The Interesting Way Tilapia Skin Can Be Used

One of the most common types of fish eaten in the U.S., tilapia is known for its subtle, mild flavor and flaky, white flesh (via MasterClass). Not only is it delicious (and less "fishy" than other types of fish), but it's also full of health benefits. With just 128 calories per 3.5-ounce serving, it packs in a solid 26 grams of bone-building protein and a plethora of nutrients, vitamins, and minerals including niacin, vitamin B12, phosphorus, selenium, and potassium (via Healthline).

While many of us enjoy our tilapia grilled, steamed, baked, or even fried, the uses for the white fish go beyond the dinner table. Back in 2017, doctors in Brazil found a new use for tilapia, specifically tilapia skin. While it's something that you usually scrape off and toss in the trash when you're cooking at home, that skin can serve a very important role in healthcare. Here's what you need to know.

It can help burn victims

According to Scientific American, Brazilian doctors have found that tilapia skin can be used to treat burn wounds. Apparently, Brazil doesn't have access to all of the human skin, pig skin, and other alternatives that are available in the U.S. for bandaging second- and third-degree burns. The three skin banks in the country can only meet about one percent (!!) of Brazil's needs. Thus, doctors were in desperate need of a solution.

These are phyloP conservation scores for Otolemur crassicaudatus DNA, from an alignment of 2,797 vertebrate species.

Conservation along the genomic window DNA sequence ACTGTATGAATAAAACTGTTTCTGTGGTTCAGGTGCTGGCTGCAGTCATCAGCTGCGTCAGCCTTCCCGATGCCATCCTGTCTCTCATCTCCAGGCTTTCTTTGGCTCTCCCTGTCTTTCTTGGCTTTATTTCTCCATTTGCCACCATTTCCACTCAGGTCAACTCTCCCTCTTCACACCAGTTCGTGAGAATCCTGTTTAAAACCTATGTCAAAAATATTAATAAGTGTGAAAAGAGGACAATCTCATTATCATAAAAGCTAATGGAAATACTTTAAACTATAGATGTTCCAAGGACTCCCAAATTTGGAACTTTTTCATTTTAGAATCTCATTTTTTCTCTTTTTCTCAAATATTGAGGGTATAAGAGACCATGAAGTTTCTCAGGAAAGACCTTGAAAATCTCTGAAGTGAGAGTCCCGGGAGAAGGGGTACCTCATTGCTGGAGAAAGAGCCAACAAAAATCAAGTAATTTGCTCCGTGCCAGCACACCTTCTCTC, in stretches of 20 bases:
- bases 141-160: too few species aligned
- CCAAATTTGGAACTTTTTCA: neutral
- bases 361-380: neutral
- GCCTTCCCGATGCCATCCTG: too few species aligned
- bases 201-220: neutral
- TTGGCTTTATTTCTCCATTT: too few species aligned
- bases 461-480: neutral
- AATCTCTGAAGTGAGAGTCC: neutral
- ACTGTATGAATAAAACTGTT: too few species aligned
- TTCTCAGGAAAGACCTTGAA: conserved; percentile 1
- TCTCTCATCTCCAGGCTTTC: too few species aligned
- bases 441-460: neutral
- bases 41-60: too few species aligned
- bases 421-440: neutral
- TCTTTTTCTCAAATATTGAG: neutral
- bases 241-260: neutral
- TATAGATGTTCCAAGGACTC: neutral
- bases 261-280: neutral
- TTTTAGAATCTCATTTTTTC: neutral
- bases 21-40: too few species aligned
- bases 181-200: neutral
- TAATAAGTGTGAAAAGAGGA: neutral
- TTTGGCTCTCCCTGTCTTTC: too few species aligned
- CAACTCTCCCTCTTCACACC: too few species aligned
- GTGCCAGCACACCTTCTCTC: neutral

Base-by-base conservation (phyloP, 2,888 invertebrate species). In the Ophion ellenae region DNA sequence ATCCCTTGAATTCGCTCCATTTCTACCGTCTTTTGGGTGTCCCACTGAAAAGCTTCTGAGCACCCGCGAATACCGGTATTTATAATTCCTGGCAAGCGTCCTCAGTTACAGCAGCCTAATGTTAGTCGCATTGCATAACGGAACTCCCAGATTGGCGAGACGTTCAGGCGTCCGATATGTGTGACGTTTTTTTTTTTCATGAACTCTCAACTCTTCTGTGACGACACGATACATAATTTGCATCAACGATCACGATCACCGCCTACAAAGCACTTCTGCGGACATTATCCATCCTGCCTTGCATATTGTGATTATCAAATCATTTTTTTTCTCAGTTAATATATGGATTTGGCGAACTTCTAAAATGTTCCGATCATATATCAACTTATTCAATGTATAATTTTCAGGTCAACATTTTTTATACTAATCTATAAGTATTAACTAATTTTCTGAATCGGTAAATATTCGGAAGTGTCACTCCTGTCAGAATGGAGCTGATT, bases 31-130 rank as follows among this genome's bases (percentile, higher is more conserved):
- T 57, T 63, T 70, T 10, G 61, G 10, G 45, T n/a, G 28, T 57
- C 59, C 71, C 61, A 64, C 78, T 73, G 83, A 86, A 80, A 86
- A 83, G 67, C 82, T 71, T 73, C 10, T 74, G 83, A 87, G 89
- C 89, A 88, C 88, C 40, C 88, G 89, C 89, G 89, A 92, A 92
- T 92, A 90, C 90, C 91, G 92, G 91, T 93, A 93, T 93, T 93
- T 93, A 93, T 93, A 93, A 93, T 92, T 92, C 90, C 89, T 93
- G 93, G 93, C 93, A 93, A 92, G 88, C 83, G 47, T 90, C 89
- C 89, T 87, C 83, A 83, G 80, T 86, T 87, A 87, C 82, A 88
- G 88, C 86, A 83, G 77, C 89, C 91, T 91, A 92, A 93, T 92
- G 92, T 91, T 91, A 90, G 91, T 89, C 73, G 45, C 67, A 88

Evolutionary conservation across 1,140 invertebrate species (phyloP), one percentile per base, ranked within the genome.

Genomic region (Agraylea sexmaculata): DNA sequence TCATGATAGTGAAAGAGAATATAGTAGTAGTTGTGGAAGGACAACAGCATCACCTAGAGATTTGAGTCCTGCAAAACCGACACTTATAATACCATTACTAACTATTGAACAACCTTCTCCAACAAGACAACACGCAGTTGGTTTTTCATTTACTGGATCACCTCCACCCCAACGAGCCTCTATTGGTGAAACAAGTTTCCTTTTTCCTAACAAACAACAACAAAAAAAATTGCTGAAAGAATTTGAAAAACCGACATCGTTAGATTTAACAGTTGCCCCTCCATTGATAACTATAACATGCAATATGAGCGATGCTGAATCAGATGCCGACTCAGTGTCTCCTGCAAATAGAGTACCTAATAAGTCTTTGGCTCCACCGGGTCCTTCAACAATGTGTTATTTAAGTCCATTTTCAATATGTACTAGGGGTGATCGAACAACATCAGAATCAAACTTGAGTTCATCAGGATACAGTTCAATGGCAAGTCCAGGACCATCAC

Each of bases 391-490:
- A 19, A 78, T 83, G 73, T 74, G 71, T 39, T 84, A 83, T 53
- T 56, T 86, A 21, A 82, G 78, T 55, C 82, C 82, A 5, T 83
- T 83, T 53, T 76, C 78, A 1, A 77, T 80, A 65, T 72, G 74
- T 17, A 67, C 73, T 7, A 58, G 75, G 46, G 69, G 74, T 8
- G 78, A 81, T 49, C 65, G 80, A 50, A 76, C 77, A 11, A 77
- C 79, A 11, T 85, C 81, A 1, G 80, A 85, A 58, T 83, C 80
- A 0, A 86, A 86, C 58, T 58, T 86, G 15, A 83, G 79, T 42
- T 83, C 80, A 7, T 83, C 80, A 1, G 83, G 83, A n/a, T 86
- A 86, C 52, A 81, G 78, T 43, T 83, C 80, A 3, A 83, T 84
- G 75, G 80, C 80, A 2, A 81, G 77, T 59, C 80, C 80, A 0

Enter tilapia skin. Doctors found that the fish skin contains even more collagen protein — which helps with scarring — than human skin and other types of skin. It also has more tension and moisture, so when it goes on, it stays on. Doctors only have to change the tilapia skin a few times during the course of several weeks of treatment and it even greatly decreases the amount of healing time for the wound. The hope is that this new discovery will lead to tilapia skin being produced and sold on a larger scale so more burn victims can receive the treatment.